The orchid species that will be planted in the Grove include the cowhorn orchid, clamshell orchid and butterfly orchid…
More than a century ago, before railroad expansion, the region’s ecosystem bloomed with orchids that grew on native trees, Fairchild officials said…
Last year, the Million Orchid Project planted thousands of orchids throughout Miami Beach and about 250 at Tivoli Lakes in Boynton Beach. ”
— Johnny Diaz,South Florida Sun Sentinel
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Photo: Al Diaz, Miami Herald
“Hurricane Irma was a game-changer for South Florida. Cities are preparing for hurricane season differently now. And the region’s largest utility, Florida Power & Light, is pushing for a method that could turn the lights back on faster after a storm…
Last month, FPL launched a three-year pilot program to put more power lines underground in more neighborhoods. According to FPL, 40 percent of its lines are already under the ground.
After the 2005 double-hitter of Hurricanes Katrina and Wilma, FPL invested nearly $3 billion to harden its electrical grid, to try to make it more resilient against the storms of the future.
Underground power lines are one of several hardening techniques that help make the grid more storm-resilient. Others include managing trees near electrical infrastructure; replacing wooden poles with concrete or steel ones; and reinforcing utility poles with guy wires (tensioned cables) for more stability.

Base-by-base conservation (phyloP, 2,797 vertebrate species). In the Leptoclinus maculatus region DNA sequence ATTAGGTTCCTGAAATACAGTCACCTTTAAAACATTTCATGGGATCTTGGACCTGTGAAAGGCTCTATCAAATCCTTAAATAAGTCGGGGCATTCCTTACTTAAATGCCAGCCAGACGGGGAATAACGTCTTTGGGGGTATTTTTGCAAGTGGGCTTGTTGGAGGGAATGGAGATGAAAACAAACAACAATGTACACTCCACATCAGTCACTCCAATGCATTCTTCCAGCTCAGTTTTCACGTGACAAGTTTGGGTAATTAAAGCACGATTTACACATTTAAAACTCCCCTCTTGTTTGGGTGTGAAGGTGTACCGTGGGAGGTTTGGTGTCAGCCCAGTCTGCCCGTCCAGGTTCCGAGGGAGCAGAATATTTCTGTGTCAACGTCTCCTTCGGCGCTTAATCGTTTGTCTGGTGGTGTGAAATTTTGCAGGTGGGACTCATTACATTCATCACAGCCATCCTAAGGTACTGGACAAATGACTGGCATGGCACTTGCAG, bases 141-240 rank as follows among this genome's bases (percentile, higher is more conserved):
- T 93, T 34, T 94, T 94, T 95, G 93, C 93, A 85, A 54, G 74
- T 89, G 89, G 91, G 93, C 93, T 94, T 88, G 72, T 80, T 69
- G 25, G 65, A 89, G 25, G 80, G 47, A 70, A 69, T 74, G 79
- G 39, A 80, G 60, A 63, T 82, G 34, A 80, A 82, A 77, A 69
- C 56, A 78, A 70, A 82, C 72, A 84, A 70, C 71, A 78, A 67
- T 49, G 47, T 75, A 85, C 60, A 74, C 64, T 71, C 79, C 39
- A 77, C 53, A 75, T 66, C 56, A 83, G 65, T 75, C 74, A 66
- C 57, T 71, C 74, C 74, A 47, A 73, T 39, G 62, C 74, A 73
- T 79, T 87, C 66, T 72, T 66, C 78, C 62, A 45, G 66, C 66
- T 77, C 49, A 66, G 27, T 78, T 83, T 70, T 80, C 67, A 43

FPL, which maintains a hybrid system of above-ground and underground lines, says it’s planning to harden all the power lines along major thoroughfares by 2024.
At the May PSC meeting, Olnick said underground power lines performed 80 percent better than overhead ones during Hurricane Irma – which means they were that much less likely to lose power.
‘Which was expected,’ he said.
If Irma had been a water storm, underground power lines would have faced other challenges, namely severe flooding and storm surge…
Buried power lines are kept inside PVC pipes that are made to be watertight. But if water manages to enter the pipes, then the outages can take longer to remedy because accessing buried infrastructure takes more time. (The U.S. Department of Energy estimates repairing ‘widespread below-ground failures an take several weeks.)
…South Florida’s geology compounds the water tradeoff. The pipes are sitting atop a bedrock of porous limestone – essentially a big sponge.
The ground material also varies with geography. Varela, the Miami Springs contractor, says he has hit sandy soil there while Coral Gables is known for its coral rock…
FPL says it’s trying to counter storm flooding. According to Olnick, the company is using flood monitors at substations to keep track of existing water. (During Irma, two substations in FPL’s 35-county territory were de-energized, or powered down, because of flooding.)